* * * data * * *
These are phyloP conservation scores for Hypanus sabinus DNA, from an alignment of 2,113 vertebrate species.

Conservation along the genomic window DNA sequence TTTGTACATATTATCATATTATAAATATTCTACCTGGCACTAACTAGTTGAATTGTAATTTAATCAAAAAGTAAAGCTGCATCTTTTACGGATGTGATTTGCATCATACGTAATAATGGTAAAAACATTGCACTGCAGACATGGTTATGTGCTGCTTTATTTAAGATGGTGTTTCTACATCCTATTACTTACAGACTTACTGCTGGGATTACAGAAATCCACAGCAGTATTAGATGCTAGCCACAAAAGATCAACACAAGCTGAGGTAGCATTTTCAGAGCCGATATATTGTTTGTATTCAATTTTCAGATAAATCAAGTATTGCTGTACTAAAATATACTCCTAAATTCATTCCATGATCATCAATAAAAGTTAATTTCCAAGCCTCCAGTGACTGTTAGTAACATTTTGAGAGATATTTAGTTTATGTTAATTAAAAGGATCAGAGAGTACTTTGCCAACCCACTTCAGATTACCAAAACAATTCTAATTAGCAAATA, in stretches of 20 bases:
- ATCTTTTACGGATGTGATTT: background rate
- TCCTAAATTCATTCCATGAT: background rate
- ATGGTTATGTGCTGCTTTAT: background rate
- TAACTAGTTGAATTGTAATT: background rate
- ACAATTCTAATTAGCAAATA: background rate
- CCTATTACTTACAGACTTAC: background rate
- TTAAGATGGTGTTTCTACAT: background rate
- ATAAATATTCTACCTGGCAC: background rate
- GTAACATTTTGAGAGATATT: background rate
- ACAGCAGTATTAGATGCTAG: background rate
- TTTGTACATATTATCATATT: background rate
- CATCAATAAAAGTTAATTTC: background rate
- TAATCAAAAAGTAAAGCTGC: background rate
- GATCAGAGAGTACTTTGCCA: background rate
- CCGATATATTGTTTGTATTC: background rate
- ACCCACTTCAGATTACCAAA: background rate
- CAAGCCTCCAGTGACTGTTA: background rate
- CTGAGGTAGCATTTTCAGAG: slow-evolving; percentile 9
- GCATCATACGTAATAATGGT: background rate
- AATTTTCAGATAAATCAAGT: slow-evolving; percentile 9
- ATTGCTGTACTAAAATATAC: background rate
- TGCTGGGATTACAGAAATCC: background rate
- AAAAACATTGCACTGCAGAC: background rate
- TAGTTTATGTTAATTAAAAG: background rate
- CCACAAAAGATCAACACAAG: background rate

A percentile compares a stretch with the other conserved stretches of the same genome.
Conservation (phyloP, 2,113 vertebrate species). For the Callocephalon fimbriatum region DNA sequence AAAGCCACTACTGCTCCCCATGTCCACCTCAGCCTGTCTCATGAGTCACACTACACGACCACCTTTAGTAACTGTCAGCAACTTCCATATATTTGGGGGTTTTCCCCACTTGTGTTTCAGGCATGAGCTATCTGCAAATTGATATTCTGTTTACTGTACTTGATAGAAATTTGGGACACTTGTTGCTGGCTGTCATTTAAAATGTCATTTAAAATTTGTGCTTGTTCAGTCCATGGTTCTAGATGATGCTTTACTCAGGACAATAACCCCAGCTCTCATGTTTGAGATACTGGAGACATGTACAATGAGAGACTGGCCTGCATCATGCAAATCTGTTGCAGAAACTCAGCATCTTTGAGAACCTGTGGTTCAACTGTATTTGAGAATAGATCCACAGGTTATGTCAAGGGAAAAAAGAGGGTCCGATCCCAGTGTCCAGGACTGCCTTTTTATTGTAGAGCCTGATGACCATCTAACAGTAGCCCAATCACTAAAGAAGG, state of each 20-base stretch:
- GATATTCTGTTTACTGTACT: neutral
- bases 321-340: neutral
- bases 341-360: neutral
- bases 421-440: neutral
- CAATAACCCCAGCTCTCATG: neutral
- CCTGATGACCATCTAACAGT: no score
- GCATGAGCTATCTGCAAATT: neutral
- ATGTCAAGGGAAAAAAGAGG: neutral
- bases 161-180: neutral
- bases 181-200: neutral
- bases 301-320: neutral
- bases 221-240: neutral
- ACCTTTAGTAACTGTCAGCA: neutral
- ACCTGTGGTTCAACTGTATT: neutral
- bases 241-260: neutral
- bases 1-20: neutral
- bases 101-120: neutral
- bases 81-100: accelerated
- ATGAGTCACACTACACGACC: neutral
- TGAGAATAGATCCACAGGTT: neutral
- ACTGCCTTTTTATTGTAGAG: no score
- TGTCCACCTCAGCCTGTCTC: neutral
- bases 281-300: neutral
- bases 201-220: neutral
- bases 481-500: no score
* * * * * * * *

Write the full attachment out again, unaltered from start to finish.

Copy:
These are phyloP conservation scores for Hypanus sabinus DNA, from an alignment of 2,113 vertebrate species.

Conservation along the genomic window DNA sequence TTTGTACATATTATCATATTATAAATATTCTACCTGGCACTAACTAGTTGAATTGTAATTTAATCAAAAAGTAAAGCTGCATCTTTTACGGATGTGATTTGCATCATACGTAATAATGGTAAAAACATTGCACTGCAGACATGGTTATGTGCTGCTTTATTTAAGATGGTGTTTCTACATCCTATTACTTACAGACTTACTGCTGGGATTACAGAAATCCACAGCAGTATTAGATGCTAGCCACAAAAGATCAACACAAGCTGAGGTAGCATTTTCAGAGCCGATATATTGTTTGTATTCAATTTTCAGATAAATCAAGTATTGCTGTACTAAAATATACTCCTAAATTCATTCCATGATCATCAATAAAAGTTAATTTCCAAGCCTCCAGTGACTGTTAGTAACATTTTGAGAGATATTTAGTTTATGTTAATTAAAAGGATCAGAGAGTACTTTGCCAACCCACTTCAGATTACCAAAACAATTCTAATTAGCAAATA, in stretches of 20 bases:
- ATCTTTTACGGATGTGATTT: background rate
- TCCTAAATTCATTCCATGAT: background rate
- ATGGTTATGTGCTGCTTTAT: background rate
- TAACTAGTTGAATTGTAATT: background rate
- ACAATTCTAATTAGCAAATA: background rate
- CCTATTACTTACAGACTTAC: background rate
- TTAAGATGGTGTTTCTACAT: background rate
- ATAAATATTCTACCTGGCAC: background rate
- GTAACATTTTGAGAGATATT: background rate
- ACAGCAGTATTAGATGCTAG: background rate
- TTTGTACATATTATCATATT: background rate
- CATCAATAAAAGTTAATTTC: background rate
- TAATCAAAAAGTAAAGCTGC: background rate
- GATCAGAGAGTACTTTGCCA: background rate
- CCGATATATTGTTTGTATTC: background rate
- ACCCACTTCAGATTACCAAA: background rate
- CAAGCCTCCAGTGACTGTTA: background rate
- CTGAGGTAGCATTTTCAGAG: slow-evolving; percentile 9
- GCATCATACGTAATAATGGT: background rate
- AATTTTCAGATAAATCAAGT: slow-evolving; percentile 9
- ATTGCTGTACTAAAATATAC: background rate
- TGCTGGGATTACAGAAATCC: background rate
- AAAAACATTGCACTGCAGAC: background rate
- TAGTTTATGTTAATTAAAAG: background rate
- CCACAAAAGATCAACACAAG: background rate

A percentile compares a stretch with the other conserved stretches of the same genome.
Conservation (phyloP, 2,113 vertebrate species). For the Callocephalon fimbriatum region DNA sequence AAAGCCACTACTGCTCCCCATGTCCACCTCAGCCTGTCTCATGAGTCACACTACACGACCACCTTTAGTAACTGTCAGCAACTTCCATATATTTGGGGGTTTTCCCCACTTGTGTTTCAGGCATGAGCTATCTGCAAATTGATATTCTGTTTACTGTACTTGATAGAAATTTGGGACACTTGTTGCTGGCTGTCATTTAAAATGTCATTTAAAATTTGTGCTTGTTCAGTCCATGGTTCTAGATGATGCTTTACTCAGGACAATAACCCCAGCTCTCATGTTTGAGATACTGGAGACATGTACAATGAGAGACTGGCCTGCATCATGCAAATCTGTTGCAGAAACTCAGCATCTTTGAGAACCTGTGGTTCAACTGTATTTGAGAATAGATCCACAGGTTATGTCAAGGGAAAAAAGAGGGTCCGATCCCAGTGTCCAGGACTGCCTTTTTATTGTAGAGCCTGATGACCATCTAACAGTAGCCCAATCACTAAAGAAGG, state of each 20-base stretch:
- GATATTCTGTTTACTGTACT: neutral
- bases 321-340: neutral
- bases 341-360: neutral
- bases 421-440: neutral
- CAATAACCCCAGCTCTCATG: neutral
- CCTGATGACCATCTAACAGT: no score
- GCATGAGCTATCTGCAAATT: neutral
- ATGTCAAGGGAAAAAAGAGG: neutral
- bases 161-180: neutral
- bases 181-200: neutral
- bases 301-320: neutral
- bases 221-240: neutral
- ACCTTTAGTAACTGTCAGCA: neutral
- ACCTGTGGTTCAACTGTATT: neutral
- bases 241-260: neutral
- bases 1-20: neutral
- bases 101-120: neutral
- bases 81-100: accelerated
- ATGAGTCACACTACACGACC: neutral
- TGAGAATAGATCCACAGGTT: neutral
- ACTGCCTTTTTATTGTAGAG: no score
- TGTCCACCTCAGCCTGTCTC: neutral
- bases 281-300: neutral
- bases 201-220: neutral
- bases 481-500: no score